sense of "meaningsof words";on the contrary,all pure conceptshave to

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be formedas adjustedto the eidos. In the CartesianMeditationsHusserl

uses the eidetic methodnot only for the descriptionof the various types
of cogitations, such as perception, retention, assertion, being fond of
something,etc., but also for the transformationof the factual ego into an
eidos "transcendentalego," of which the former is merely a possible

At the beginningof this paper we maintainedthat the notion of typicality, so centralin the later philosophyof Husserl, is an operative and
not a thematic one. It is hoped that the preceding presentation has
corroboratedthis statement, and has shown that this notion is fraught
with manifoldequivocationsand used by Husserlwith differentmeanings
in different contexts. In terms of Erfahrungund Urteil typicality is
genetically preconstituted in previous experiences which form latent
habitual possessions, and are called forth or awakened by a passive
synthesisof congruenceif we apperceiveactually a similarobject. At the
same time, by apperceptivetransferencea set of anticipationsis created
which attach themselvesto the givennessof a newly encounteredobjectivity of the same type. Thus typicality is the origin of the preacquaintedness and the familiarityof the objectivitieswithin the world. A-text
publishedby Husserlhimselfas Appendix2 to Formaleundtranscendentale
Logik17explains this processrathergraphically:each mode of givenness,
we read here, has a double after-effect:first, the recognitionof similar
objects in the congruenceof a passive synthesis with objects recollected
becomespossible; secondly, there is what Husserl calls in this text the
"apperceptiveafter-effect"on the ground of which the preconstituted
objectivity is apperceivedin a similar situation in a similarway. These
are, accordingto Husserl, essential intentional structures of empirical
experience(althoughnot empiricalfacts).
The notion of typicality as used in the "Krisis" is the form in which
the objects within our intuitive environment- the Lebenswelt- together
with their propertiesand their changesare given to our naturalattitude.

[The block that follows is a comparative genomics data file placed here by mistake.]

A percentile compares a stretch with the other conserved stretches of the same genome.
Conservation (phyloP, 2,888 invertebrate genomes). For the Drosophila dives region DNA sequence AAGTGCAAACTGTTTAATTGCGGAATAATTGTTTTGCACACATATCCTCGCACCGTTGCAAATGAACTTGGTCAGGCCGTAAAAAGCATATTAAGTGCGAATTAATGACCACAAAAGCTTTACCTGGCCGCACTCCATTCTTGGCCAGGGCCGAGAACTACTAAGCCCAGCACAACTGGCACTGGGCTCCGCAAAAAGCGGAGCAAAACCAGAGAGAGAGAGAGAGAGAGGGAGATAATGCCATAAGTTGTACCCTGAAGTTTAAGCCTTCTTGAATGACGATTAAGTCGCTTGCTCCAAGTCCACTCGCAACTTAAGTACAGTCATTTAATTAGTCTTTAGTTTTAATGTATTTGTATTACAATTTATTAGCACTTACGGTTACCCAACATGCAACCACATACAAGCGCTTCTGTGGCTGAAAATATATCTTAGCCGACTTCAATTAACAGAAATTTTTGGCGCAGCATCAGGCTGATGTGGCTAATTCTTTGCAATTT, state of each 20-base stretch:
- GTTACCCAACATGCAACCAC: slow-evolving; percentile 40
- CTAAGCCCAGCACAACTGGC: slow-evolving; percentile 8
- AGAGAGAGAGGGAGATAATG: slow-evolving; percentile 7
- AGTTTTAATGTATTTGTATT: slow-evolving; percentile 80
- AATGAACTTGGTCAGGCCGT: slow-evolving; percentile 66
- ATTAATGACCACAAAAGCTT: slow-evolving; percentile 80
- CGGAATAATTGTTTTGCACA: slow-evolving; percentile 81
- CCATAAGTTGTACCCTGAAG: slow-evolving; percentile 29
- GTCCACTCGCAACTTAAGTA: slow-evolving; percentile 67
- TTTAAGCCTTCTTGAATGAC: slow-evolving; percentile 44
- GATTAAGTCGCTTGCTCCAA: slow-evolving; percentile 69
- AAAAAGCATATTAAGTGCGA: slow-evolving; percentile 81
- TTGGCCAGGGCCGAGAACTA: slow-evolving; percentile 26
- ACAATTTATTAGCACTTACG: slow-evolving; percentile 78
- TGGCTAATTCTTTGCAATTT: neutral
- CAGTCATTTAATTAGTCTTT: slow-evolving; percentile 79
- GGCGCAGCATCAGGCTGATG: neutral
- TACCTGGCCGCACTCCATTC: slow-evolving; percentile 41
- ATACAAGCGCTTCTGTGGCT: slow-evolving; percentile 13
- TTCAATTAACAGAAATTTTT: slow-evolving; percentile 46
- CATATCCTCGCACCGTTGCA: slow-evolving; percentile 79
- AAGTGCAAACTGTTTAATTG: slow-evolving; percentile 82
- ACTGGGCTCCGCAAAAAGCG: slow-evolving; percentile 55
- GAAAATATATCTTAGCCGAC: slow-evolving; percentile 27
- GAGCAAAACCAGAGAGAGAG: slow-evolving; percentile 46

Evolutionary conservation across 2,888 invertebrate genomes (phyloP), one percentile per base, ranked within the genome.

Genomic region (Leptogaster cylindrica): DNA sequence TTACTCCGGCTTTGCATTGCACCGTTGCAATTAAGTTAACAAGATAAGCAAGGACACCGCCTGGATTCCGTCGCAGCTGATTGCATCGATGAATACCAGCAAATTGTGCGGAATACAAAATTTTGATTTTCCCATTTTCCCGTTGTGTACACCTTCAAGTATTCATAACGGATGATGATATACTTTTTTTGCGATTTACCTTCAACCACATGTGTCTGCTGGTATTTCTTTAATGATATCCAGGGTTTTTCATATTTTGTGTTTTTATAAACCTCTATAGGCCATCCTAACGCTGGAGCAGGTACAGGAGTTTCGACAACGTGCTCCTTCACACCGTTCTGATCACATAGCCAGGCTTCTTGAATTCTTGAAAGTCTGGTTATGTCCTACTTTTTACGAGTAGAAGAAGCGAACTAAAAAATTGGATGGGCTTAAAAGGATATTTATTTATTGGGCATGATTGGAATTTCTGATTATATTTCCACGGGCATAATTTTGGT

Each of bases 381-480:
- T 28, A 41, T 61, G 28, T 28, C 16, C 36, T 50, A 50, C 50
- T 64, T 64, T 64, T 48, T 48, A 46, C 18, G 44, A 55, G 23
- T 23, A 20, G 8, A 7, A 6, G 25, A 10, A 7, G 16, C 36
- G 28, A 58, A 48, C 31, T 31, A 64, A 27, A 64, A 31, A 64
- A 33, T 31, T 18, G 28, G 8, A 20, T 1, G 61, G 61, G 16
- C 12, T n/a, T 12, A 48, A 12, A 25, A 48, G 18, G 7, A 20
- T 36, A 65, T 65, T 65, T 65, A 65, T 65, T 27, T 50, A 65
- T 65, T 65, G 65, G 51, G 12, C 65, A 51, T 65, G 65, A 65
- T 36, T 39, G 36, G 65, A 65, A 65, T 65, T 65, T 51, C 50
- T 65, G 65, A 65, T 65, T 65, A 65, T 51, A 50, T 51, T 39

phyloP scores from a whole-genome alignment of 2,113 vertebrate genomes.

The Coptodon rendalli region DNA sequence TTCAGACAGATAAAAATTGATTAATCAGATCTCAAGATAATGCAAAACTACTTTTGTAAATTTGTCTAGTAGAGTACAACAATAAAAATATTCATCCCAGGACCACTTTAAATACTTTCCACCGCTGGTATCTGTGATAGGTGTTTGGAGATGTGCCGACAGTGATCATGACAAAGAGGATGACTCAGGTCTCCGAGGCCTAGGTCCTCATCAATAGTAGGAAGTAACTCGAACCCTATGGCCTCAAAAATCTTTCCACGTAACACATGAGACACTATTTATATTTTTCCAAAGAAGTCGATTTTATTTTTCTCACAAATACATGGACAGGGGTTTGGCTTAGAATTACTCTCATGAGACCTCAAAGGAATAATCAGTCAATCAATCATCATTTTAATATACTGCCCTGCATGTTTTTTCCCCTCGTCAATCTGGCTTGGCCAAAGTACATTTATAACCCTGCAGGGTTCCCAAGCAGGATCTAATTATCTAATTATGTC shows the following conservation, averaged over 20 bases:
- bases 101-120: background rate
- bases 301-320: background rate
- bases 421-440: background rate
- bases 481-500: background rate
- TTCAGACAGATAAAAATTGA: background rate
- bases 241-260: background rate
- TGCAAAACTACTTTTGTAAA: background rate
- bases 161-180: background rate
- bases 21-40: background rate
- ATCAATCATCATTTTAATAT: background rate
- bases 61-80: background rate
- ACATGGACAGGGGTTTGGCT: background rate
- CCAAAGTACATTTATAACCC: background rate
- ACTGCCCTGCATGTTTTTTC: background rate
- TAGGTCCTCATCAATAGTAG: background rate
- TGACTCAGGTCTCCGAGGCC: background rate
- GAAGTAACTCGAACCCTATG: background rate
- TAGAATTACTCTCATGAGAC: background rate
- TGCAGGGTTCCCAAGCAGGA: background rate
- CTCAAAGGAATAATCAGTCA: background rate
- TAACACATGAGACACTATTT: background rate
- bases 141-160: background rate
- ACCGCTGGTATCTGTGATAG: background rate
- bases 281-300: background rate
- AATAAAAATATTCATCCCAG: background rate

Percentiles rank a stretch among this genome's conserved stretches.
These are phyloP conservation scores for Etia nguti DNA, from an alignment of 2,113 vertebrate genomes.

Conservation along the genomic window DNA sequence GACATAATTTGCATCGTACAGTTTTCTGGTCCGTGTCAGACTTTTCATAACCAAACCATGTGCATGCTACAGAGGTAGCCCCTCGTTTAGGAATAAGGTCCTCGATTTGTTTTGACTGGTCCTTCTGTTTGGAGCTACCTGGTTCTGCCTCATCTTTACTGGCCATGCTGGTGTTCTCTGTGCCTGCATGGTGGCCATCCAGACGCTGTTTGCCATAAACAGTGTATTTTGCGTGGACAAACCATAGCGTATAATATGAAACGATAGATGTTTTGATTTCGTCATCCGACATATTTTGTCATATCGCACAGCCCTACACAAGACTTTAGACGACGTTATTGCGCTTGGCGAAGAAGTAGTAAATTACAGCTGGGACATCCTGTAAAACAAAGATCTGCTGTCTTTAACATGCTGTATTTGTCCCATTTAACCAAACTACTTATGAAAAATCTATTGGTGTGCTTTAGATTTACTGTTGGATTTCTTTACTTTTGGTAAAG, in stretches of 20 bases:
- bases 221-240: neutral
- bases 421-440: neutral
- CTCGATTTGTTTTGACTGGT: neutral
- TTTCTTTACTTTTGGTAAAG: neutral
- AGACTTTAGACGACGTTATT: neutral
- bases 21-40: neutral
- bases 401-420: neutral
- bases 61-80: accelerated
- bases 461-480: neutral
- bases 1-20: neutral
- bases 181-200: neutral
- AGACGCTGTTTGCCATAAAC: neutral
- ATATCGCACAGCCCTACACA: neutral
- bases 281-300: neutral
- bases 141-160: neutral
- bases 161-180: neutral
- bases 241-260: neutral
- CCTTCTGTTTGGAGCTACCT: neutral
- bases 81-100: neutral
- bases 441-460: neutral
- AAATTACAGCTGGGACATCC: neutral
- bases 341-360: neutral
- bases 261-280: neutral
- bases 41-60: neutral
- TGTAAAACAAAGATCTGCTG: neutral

Thisformis that of a vacillatingapproximation.All regularities,even the
causal ones, belong to the typical "habit" in which things behave, as it
were, under typical similar circumstances,A gradation of perfection,
which,in turn, dependsupon our actual practicalinterest to be satisfied,
prevailsin all these relations.On the other hand, however,this typicality,
in its continual factual generality determines practice. Its essential
necessity can be revealed only by the eidetic method. This essential
typicality is characterizedin the pertinent passages of the Cartesian
Meditationsdealingwith the eidetic reduction.Here we learn that it is
the flux of intentionalsynthesis which shows, after the performanceof

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the epochU,an essential typicality; first, the most general one of ego-cogitocogitatum,then more specific types of cogitations for the disclosureof
which the cogitatumserves as transcendental clue. These specifications
may be of a formal-ontologicalkind and then lead either to real objects
as the outcomeof passive synthesisor to categorialobjectivitiesas results
of operationsof the I; or, they may be material-ontologicalspecifications
in accordancewith the real regions. The relationshipbetween typicality
and eidos is here obviously conceivedin a differentway from that of the
final chapters of Erfahrungund Urteil reported on an earlier occasion.
The operative use of the notion of typicality gives rise to a series of
questionswhich remain unclarifiedin Husserl'spublishedwritings.
(1) Erfahrungund Urteil connects the notion of typicality with a set
of other operative notions which never become thematic for a philosophical analysis, and,are equivocal in respect of their relation both to
one another and to the notion of typicality. These are the concepts of
"similarity," "synthesis by congruence," "association," "impressive
aspects," "interest."Is it Husserl'sview that typicality is foundedupon
the reconstitution of similarity by association?Or have we to assume
that similarityitself presupposesan experienceof typicality, namely, that
of the typically similar?And what is typically similar?The "impressive"
aspect of the actually perceivedobject. What makes this aspect impressive? Our prevailinginterest in the broaderor narrowersense. Moreover,
what sets the passivesynthesisof congruenceagoingby whichthe actually